Anovulation (not ovulating) is one of the common reasons of infertility. This can be treated by inducing ovulation. What forms of treatments are available for inducing ovulation? The most commonly prescribed medicines for induction of ovulation include:
- Clomiphene citrate
- Human menopausal gonadotrophin (HMG)
- Follicle stimulating hormone (FSH)
- HCG (human chorionic gonadotropin)
- GnRH (gonadotropin releasing hormone)
- GnRH analogue
- For women with hypogonadotropic hypogonadism (low FSH and LH levels), the treatment of first choice is HMG. This is effective replacement therapy; and excellent pregnancy rates can be achieved in these women.
- For women affected by hyperprolactinemia, the drug of first choice is bromocriptine.
- For most other women, the drug of first choice is clomiphene - the "workhorse" of ovulation induction. If this does not work, then HMG is resorted to.
- Poor responders to HMG can be treated with GnRH analogues in conjunction with the HMG; or by adding a hormone called the human growth hormone.(HGH).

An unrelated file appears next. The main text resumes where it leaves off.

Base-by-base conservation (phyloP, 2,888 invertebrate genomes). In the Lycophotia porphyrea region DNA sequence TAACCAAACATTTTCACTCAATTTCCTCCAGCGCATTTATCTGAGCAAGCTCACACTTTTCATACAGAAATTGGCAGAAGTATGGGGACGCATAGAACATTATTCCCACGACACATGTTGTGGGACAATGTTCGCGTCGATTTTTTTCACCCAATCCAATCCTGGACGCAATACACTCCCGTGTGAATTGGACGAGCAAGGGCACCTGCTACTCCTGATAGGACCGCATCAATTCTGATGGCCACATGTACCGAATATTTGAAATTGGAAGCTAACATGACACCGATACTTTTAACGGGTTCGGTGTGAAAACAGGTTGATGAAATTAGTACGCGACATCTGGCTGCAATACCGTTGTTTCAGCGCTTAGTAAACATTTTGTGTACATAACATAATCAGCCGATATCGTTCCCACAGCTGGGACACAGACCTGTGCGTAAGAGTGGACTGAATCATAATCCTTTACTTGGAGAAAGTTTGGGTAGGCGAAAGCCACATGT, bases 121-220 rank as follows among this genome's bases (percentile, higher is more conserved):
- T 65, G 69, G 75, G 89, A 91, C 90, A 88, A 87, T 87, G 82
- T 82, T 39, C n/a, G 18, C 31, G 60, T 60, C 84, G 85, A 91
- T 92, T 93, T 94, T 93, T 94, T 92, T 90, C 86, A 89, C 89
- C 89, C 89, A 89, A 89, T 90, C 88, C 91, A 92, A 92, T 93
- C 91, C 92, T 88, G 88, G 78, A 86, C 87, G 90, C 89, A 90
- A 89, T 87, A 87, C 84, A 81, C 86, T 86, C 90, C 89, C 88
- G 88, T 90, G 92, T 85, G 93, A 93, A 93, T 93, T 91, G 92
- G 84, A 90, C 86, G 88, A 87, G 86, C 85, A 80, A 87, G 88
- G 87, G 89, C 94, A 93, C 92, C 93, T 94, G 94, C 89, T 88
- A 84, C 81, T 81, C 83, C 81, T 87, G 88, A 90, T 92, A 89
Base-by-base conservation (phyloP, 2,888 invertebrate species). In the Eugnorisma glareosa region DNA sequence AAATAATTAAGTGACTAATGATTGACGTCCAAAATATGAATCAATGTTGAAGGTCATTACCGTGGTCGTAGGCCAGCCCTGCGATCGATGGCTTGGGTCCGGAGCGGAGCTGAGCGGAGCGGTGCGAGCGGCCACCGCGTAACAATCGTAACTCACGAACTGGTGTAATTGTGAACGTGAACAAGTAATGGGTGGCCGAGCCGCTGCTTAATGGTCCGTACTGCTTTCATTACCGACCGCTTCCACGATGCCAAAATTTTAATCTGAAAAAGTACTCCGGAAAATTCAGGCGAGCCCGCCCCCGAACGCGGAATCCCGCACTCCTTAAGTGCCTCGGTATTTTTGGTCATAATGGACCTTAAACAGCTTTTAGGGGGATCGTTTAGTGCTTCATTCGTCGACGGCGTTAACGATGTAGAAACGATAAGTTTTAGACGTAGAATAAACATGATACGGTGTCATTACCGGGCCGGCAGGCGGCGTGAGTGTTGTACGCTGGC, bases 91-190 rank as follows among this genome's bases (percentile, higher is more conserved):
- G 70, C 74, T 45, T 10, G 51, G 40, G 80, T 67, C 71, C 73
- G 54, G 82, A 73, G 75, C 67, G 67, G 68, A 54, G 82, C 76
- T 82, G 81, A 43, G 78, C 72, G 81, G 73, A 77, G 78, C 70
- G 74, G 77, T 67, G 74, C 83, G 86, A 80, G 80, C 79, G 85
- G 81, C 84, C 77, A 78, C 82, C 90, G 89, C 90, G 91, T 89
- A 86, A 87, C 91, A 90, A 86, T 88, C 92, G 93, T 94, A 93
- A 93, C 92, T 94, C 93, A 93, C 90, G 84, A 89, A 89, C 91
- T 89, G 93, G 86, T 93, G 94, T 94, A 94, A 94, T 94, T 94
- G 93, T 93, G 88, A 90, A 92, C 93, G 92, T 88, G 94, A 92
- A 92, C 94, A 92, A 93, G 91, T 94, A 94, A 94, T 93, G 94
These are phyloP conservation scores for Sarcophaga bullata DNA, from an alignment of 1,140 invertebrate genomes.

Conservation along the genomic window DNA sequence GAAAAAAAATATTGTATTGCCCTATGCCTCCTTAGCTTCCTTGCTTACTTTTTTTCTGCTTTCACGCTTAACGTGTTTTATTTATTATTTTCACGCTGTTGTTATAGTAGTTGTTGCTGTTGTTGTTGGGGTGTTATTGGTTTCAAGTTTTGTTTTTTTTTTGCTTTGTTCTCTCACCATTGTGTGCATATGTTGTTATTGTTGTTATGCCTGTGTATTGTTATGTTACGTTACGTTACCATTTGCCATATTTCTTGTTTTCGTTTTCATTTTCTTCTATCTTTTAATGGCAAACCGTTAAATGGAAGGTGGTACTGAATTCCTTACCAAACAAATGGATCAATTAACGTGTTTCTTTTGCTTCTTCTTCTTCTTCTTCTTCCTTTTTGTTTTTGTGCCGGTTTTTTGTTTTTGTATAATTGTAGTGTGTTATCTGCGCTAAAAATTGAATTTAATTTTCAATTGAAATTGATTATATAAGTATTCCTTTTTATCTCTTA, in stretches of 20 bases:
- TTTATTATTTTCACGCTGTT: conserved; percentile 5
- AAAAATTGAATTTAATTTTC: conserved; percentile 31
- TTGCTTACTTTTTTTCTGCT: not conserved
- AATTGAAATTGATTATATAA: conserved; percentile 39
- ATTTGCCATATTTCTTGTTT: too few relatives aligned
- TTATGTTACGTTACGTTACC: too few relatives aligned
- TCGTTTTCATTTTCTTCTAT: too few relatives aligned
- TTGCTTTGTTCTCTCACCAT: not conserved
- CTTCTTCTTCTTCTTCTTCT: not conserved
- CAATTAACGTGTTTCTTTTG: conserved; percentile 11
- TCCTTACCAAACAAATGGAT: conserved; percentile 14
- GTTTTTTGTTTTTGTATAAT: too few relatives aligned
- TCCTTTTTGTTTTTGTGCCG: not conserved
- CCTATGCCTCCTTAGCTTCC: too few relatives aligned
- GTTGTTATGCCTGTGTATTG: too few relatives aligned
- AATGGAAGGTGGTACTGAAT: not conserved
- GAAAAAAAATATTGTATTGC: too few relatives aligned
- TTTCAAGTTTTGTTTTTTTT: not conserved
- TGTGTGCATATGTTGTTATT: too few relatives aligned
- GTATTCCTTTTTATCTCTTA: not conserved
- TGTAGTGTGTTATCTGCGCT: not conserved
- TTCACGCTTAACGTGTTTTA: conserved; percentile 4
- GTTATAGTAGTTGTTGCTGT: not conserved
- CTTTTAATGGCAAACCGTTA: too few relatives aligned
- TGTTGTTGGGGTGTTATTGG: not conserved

- HCG (human chorionic gonadotropin) is given to trigger off the release of the egg.
- In patients with high androgen levels (high blood levels of male hormones), dexamethasone can be used as an adjunct, since this suppresses androgen production.
Often ovulation induction requires an investment of time, money, energy and emotion before a satisfactory response is achieved. After all, every woman is different and there can be no standard "formulae". Careful monitoring of the response to ovulation induction is the key to therapy - and this usually involves daily ultrasound scans and/or blood tests.
It is often a tedious process - which may involve "trial and error" to tailor the therapy to the individual patient's ovulatory response. With the treatments available today, however, correcting ovulatory dysfunction is one of the most rewarding and successful of infertility treatments.